However, the Polish PGNiG has theoretically secured gas for the Baltic Pipe. Currently the company extracts 2.5 bcm a year in Norway, either as part of its own licenses or in cooperation with other firms. The goal is it produce 4 bcm a year. The remaining 8.3 bcm a year booked by PGNiG as part of the open season procedure for the Baltic Pipe, has already been contracted or will be contracted on the Norwegian market by Equinor and other players. One can expect that the preparations for an agreement on this issue have already started, because Poland wants to replace the long-term gas contract with Gazprom, which will expire at the end of 2022, with a deal with Norway as of 2023. It would be unprofessional if such an agreement was missing several months before the launch of the Baltic Pipe. It can also be suspected that there will be a number of smaller contracts to spread the risk and obtain better terms through competition from potential suppliers. If part of the Norwegian gas for Poland is under the control of PGNiG and the remaining amount has been contracted, it should not run out by the end of 2022 and it will be possible to replace the old Yamal contract with a new contract or several Norwegian contracts. Officially, PGNiG assures that it has secured gas from Norway. Unofficially, most of the capacity has been already contracted. However, the agreement has not been revealed, because it is a trade secret, a practice prevalent in the gas sector. Nevertheless, some experts are impervious to this knowledge, and continue to argue for a second Yamal contract with Russia, which would bury the efforts put into diversifying gas supply to Poland over the past several years. The German Minister of Economy and Energy Robert Habeck is a good example here, as he admitted that Germany currently imports 55 percent of gas from Russia. The alternative is to buy LNG through European terminals, which currently are used at about 30 percent. If this was increased to 100 percent, Germany could get most of its gas in liquefied form. Habeck admitted that Germany does not have sufficient control over its gas storage facilities. For example, the Stocks Acts in France and Poland oblige companies to collect mandatory reserves in case of a crisis. It is thanks to that Act that Poles have record high gas stocks. According to AGSI + data, Polish gas storage facilities are now 72 percent full.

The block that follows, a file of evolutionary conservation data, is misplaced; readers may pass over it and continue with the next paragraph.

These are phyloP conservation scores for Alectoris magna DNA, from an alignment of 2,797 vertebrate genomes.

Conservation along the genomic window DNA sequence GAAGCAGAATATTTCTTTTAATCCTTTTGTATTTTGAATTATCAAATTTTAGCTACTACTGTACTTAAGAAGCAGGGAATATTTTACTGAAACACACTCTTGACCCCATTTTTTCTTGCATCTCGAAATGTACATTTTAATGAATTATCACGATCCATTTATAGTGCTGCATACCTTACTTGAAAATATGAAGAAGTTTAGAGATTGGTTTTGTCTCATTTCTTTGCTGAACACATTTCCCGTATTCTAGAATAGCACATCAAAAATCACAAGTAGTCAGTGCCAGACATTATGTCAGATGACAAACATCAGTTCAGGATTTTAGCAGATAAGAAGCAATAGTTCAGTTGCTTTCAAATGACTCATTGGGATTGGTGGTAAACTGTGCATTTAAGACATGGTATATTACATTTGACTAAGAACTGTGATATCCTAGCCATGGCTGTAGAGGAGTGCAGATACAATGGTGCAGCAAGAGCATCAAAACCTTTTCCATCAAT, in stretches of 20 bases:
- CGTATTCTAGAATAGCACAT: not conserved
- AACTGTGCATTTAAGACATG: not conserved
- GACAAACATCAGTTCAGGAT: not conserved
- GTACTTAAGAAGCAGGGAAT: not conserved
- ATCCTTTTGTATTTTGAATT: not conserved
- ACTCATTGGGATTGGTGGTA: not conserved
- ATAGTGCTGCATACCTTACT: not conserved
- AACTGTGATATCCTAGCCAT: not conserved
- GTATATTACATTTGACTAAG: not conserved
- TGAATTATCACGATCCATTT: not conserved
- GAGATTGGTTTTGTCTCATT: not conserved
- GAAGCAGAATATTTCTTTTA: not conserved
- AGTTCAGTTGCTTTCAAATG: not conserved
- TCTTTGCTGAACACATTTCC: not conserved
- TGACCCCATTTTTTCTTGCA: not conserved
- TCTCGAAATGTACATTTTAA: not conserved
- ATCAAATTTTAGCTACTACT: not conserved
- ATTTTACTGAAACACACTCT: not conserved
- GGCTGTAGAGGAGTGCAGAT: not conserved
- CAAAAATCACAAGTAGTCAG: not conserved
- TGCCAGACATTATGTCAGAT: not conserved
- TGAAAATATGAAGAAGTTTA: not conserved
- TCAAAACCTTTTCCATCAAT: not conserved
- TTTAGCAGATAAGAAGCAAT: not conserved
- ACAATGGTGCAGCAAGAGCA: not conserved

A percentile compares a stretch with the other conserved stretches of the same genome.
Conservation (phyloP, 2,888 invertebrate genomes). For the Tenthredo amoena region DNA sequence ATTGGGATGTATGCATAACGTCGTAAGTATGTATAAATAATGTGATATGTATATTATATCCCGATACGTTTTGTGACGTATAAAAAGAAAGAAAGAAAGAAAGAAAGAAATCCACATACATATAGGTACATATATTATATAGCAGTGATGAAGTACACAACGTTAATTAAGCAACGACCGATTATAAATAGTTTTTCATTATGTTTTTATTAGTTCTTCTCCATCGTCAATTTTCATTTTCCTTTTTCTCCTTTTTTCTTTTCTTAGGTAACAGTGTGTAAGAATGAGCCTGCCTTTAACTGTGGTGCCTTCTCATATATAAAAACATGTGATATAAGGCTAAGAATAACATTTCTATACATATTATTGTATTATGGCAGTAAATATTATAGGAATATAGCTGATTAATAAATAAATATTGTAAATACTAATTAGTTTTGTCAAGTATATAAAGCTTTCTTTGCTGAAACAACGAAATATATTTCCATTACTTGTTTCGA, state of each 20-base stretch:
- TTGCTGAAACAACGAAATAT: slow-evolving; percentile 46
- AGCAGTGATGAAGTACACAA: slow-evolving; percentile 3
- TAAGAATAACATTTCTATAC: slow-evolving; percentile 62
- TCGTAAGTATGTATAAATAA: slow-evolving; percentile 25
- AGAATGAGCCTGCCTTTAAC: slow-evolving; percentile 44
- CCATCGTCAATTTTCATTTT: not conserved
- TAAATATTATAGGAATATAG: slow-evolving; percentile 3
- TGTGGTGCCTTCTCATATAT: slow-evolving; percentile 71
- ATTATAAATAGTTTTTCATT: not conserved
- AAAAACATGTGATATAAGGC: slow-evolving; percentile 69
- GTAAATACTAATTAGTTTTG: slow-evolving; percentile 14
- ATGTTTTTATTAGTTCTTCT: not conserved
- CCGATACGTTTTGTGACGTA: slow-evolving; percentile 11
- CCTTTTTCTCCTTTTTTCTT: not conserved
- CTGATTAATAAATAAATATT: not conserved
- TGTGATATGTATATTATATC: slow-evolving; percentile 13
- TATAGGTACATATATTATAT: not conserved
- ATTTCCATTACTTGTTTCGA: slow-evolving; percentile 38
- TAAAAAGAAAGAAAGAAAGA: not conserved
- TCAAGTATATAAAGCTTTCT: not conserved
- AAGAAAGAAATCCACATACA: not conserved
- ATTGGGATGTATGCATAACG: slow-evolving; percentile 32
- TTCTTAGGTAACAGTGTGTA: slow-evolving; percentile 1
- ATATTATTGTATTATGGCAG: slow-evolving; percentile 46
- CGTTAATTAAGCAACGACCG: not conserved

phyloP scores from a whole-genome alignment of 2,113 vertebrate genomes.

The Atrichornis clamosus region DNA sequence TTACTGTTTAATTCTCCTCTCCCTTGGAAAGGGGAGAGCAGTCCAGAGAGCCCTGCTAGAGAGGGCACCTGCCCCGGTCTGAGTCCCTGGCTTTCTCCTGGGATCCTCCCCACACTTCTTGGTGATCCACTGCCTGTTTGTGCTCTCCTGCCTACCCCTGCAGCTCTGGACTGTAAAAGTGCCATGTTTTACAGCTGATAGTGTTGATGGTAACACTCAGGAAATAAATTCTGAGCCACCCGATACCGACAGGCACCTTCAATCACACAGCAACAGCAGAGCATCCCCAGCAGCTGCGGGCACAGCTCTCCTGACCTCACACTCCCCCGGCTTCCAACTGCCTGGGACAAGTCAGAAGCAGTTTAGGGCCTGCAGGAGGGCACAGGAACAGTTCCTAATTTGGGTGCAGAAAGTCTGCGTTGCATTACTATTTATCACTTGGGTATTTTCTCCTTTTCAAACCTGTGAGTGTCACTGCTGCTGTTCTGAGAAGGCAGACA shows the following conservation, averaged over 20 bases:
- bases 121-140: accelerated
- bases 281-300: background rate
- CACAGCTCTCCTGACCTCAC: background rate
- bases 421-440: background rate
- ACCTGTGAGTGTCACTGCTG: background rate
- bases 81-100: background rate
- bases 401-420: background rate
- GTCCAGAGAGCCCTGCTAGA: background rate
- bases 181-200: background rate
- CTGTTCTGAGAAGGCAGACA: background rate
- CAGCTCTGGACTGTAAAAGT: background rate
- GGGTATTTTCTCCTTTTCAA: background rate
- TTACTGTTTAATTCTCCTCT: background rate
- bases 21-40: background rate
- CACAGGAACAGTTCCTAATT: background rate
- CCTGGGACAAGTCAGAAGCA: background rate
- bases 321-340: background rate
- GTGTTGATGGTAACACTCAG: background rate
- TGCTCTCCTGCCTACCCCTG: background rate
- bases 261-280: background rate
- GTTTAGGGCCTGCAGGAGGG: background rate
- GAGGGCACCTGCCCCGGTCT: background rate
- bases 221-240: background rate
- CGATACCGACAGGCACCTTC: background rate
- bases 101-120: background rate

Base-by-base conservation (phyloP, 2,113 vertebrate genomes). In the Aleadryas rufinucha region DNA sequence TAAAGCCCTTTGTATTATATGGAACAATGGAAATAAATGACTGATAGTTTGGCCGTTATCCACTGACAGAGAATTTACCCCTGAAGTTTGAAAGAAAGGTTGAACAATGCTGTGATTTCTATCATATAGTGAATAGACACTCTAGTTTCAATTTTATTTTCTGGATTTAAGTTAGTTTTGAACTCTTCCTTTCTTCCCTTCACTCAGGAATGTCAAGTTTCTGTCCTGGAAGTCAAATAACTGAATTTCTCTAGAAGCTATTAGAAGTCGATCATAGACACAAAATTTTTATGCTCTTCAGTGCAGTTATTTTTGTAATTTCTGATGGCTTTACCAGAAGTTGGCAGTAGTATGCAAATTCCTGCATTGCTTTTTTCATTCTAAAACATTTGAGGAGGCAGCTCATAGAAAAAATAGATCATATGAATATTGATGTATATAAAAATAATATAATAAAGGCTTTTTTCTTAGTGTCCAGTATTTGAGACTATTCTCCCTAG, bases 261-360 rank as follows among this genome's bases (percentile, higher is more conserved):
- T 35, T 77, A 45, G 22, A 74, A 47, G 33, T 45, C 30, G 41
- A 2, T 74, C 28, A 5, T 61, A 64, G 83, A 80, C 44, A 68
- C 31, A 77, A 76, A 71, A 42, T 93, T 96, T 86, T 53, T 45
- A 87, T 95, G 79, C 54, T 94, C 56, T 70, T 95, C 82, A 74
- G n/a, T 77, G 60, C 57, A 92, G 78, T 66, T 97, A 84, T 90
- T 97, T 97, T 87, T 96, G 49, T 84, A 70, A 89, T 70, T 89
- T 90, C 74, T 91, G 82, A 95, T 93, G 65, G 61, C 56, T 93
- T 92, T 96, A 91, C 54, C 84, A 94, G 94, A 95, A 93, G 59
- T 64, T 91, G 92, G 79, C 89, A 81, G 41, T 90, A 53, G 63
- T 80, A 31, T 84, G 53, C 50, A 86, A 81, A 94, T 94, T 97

Breaking free from Russia is worth it

It is worth noting that Norwegians took into account the increased demand for gas in Poland, Germany and the whole of Europe, caused by the energy crisis fueled by Russia’s Gazprom, and already in September 2021 promised to up gas exports. Norway upped export by 2 bcm as of 1 October 2021, which is an increase by 2 percent from the 100 bcm it transmits to Europe every year. Last year Norway extracted 113 bcm of gas. This record was possible, because a number of new fields were opened. One of those was Aerfugl, which is considered one of the most precious assets of PGNiG, as it increased the output of PGNiG Norway from 0.22 to 0.57 bcm a year. It is also worth mentioning that as of 2022-23 the Baltic Pipe will be able to tap into the Tyra deposit on the North Sea, as Denmark decided to renovate its platform on that field. Americans are to talk with suppliers to Europe about emergency supplies in the event of a war, including Qatar. The current crisis shows that Poland’s long-term policy of becoming independent of gas from Russia with the help of supplies from Qatar, the USA and Norway was right.

When in fear, Russia is near

If the declarations made by PGNiG are confirmed, there will be no problem with securing supply for the Baltic Pipe and replacing the Yamal contract with new contracts outside the Russian Federation. Whereas due to the growing demand for gas in Poland, it will need an additional 2.1-3.8 bcm in 2023. Still, it will not be necessary to sign a new long-term contract with Gazprom to meet that demand.